The Days of Easter in Iceland
As in most countries, Easter in Iceland is an interesting mix of a religious and pagan holiday. The holiday is a jumble of spring decorations, confirmations (a Christian rite of passage), easter eggs and laws requiring people to take holy days off. In order to make life a bit easier for you, here are the days of Easter in Iceland explained.
Pálmasunnudagur – Palm Sunday
This is a popular day for confirmations, and since most people know at least one 14-year-old, many Icelanders will be attending confirmation parties in honour of the teenager that will soon be stepping into the adult world. They’ll usually spend this day trying to remember the name of all their family members and gorging themselves on cakes decorated with whipped cream, bread casseroles and the traditional confirmation party centrepiece, the kransakaka. The Kransakaka, or wreath cake is a marzipan-flavoured tower of a cake decorated with white glaze and chocolate.
Skírdagur – Maundy Thursday
This is an official holiday and the first of the five-day weekend that is Easter vacation in Iceland. It’s another popular day for confirmations and confirmation parties. The confirmation is a religious ceremony, but in recent years, secular confirmations are becoming more popular. Instead of confirming their Christian beliefs, the confirmees will instead vow to live their lives morally, and still get a party thrown in their honour.
Föstudagurinn langi – Good Friday
Good Friday is traditionally supposed to be a day of solemn contemplation, so fun and games are not only discouraged, they’re actually illegal. Enthusiasm for observing this holiday so religiously (pun intended) has somewhat waned in the past years, especially since people were getting annoyed that everything was closed that day. The Icelandic atheist society hosts an annual game of bingo in front of the parliament building in protest since bingo is one of the games specifically mentioned in the laws banning fun on Good Friday.
Páskadagur – Easter Sunday
The most important part of the Easter celebrations takes place on Easter Sunday morning when people look for their Easter eggs. Some families plan elaborate Easter egg hunts with a trail of clues leading to the chocolaty prize, others are content to just hide the eggs. For most people, celebrations consist of eating copious amounts of chocolate, followed by family dinners where lamb is served.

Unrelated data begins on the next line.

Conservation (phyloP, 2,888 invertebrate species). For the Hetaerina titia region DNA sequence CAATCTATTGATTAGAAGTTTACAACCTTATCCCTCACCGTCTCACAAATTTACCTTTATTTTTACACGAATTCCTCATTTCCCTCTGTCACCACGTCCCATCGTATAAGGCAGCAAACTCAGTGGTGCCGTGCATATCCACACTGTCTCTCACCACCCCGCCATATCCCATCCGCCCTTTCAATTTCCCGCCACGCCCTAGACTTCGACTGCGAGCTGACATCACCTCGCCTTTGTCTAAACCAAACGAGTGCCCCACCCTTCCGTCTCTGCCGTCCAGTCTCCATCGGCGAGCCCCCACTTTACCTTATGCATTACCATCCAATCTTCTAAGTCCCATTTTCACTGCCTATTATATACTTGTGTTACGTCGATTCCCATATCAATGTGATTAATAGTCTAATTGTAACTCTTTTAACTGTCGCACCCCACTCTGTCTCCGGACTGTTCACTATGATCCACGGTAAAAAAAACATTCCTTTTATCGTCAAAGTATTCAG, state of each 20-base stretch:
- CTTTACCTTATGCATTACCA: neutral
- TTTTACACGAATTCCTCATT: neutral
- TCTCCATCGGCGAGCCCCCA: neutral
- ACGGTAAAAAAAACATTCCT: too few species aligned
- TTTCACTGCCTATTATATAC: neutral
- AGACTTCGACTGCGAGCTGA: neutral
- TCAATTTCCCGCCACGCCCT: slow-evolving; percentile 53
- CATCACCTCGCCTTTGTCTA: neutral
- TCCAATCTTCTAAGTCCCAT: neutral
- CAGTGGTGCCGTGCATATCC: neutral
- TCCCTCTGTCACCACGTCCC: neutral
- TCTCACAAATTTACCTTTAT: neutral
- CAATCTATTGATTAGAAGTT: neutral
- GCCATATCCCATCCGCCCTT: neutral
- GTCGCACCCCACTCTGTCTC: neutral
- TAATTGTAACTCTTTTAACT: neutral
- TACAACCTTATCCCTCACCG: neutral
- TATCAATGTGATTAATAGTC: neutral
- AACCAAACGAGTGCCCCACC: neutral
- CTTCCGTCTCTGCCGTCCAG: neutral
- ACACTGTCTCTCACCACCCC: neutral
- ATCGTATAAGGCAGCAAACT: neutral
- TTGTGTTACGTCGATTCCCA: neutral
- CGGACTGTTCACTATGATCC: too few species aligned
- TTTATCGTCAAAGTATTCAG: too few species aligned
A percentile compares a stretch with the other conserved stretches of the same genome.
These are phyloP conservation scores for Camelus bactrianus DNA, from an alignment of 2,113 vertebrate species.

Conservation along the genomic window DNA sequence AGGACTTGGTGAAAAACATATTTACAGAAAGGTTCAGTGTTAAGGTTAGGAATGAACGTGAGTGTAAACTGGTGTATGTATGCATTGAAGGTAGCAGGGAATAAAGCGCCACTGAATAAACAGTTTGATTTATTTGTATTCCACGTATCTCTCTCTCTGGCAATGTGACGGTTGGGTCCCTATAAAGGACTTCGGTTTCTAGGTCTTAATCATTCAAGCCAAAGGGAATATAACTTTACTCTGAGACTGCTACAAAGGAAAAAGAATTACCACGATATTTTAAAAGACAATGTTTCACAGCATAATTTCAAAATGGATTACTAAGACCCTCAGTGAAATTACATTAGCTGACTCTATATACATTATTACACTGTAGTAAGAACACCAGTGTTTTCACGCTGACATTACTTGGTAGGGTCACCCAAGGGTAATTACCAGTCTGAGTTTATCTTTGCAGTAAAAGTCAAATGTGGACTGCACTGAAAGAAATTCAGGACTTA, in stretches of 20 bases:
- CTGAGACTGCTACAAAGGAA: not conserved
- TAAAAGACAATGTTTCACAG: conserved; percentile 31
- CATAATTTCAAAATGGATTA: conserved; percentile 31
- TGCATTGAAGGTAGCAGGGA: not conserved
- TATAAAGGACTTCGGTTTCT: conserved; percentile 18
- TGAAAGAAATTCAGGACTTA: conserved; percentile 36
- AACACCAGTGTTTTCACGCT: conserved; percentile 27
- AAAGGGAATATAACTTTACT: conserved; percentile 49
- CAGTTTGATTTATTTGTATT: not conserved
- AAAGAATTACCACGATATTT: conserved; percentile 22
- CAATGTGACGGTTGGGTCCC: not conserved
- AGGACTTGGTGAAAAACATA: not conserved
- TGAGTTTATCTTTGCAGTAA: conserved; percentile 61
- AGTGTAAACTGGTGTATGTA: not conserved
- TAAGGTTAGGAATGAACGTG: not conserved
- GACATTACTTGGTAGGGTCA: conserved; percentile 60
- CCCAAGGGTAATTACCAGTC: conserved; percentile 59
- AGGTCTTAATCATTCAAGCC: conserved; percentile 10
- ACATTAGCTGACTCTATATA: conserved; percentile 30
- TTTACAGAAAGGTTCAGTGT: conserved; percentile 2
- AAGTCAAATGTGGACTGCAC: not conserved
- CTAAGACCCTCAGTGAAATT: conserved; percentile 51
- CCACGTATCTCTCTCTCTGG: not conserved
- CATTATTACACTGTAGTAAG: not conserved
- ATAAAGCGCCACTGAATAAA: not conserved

Annar í páskum – The Second Day of Easter
This day actually has no significance and no traditions. It’s just an extra official holiday for people to finish what’s left of their Easter eggs (or recover from eating a whole Easter egg the day before).
Essential information about Easter in Iceland
Easter in Iceland is a big deal. Not only is it a five-day weekend, it’s also celebrated with big Easter eggs made of chocolate and filled with wise words (and candy). In order to celebrate Easter Icelandic-style, here are some Easter essentials to make your experience as authentic as possible.
Easter celebrations are usually much more casual than Christmas, for example. Since Easter is a five-day weekend in Iceland, many people use the opportunity to travel, in Iceland or internationally. Ski trips are popular and Aldrei fór ég suður, a free music festival in Ísafjörður, attracts a huge crowd every year. Because these days are official holidays some businesses might be closed, especially on Good Friday and Easter Sunday.
There’s one motif that’s especially popular in Easter decorations. It’s not the Easter bunny, which is not a part of the Icelandic folklore, but rather the Easter chick. Easter chick ornaments can be bought everywhere where decorations are sold and every home with children usually has a few homemade, misshapen lumps that are supposed to represent the baby chickens. The Easter chick that is most people’s favourite, however, is the Easter chick that tops the chocolate Easter eggs in every store.
The Icelandic Easter Egg
Easter eggs don’t have a particularly long history in Iceland. They only arrived in the country in the beginning of the 20th century but have since become so popular that more than a hundred tonnes of chocolate in Easter egg form is sold each year. The Easter eggs come in all sizes and are available in different kinds of chocolate, but there’s one part of the Easter egg’s anatomy that never changes. Each egg contains a small note with a wise Icelandic proverb or a saying on it. Despite the lure of the candy, that’s probably the first thing most people look for when they crack their eggs open.
Many people decorate their houses for Easter in shades of yellow and green. The decorations are connected with the coming of spring and a popular way to decorate is to cut a bouquet of branches from a bush or a tree, and put in a vase with water. The branches will start spouting leaves in the warmth inside, even though the trees outside will remain dark and bare for a few weeks yet.